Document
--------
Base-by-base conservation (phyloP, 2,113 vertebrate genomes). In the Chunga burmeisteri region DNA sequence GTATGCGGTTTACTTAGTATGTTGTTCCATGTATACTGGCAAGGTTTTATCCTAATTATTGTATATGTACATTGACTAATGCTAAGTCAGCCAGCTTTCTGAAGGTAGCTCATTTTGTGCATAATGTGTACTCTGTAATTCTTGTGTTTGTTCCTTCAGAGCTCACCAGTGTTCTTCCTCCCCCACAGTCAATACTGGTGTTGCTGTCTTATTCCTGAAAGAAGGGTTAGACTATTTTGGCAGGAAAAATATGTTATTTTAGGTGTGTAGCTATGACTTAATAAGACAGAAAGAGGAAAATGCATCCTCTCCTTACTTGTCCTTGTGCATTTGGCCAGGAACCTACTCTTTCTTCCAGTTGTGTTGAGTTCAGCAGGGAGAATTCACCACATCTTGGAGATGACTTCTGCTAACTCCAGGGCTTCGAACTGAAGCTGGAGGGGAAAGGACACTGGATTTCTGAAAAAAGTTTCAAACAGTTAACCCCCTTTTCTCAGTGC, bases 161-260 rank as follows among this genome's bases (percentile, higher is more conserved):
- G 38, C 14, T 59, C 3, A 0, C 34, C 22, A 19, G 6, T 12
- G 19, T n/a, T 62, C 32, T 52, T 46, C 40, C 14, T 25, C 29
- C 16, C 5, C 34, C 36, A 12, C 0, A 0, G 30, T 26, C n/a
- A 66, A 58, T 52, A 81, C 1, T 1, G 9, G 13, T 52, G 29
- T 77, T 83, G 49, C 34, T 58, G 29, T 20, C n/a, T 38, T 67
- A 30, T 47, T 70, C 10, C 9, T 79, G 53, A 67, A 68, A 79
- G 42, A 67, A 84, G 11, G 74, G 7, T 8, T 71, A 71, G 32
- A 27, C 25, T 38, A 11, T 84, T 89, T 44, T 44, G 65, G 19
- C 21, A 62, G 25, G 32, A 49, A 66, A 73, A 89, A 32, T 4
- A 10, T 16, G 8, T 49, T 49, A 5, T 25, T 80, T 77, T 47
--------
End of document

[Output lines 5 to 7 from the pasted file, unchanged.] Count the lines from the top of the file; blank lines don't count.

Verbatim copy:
- A 66, A 58, T 52, A 81, C 1, T 1, G 9, G 13, T 52, G 29
- T 77, T 83, G 49, C 34, T 58, G 29, T 20, C n/a, T 38, T 67
- A 30, T 47, T 70, C 10, C 9, T 79, G 53, A 67, A 68, A 79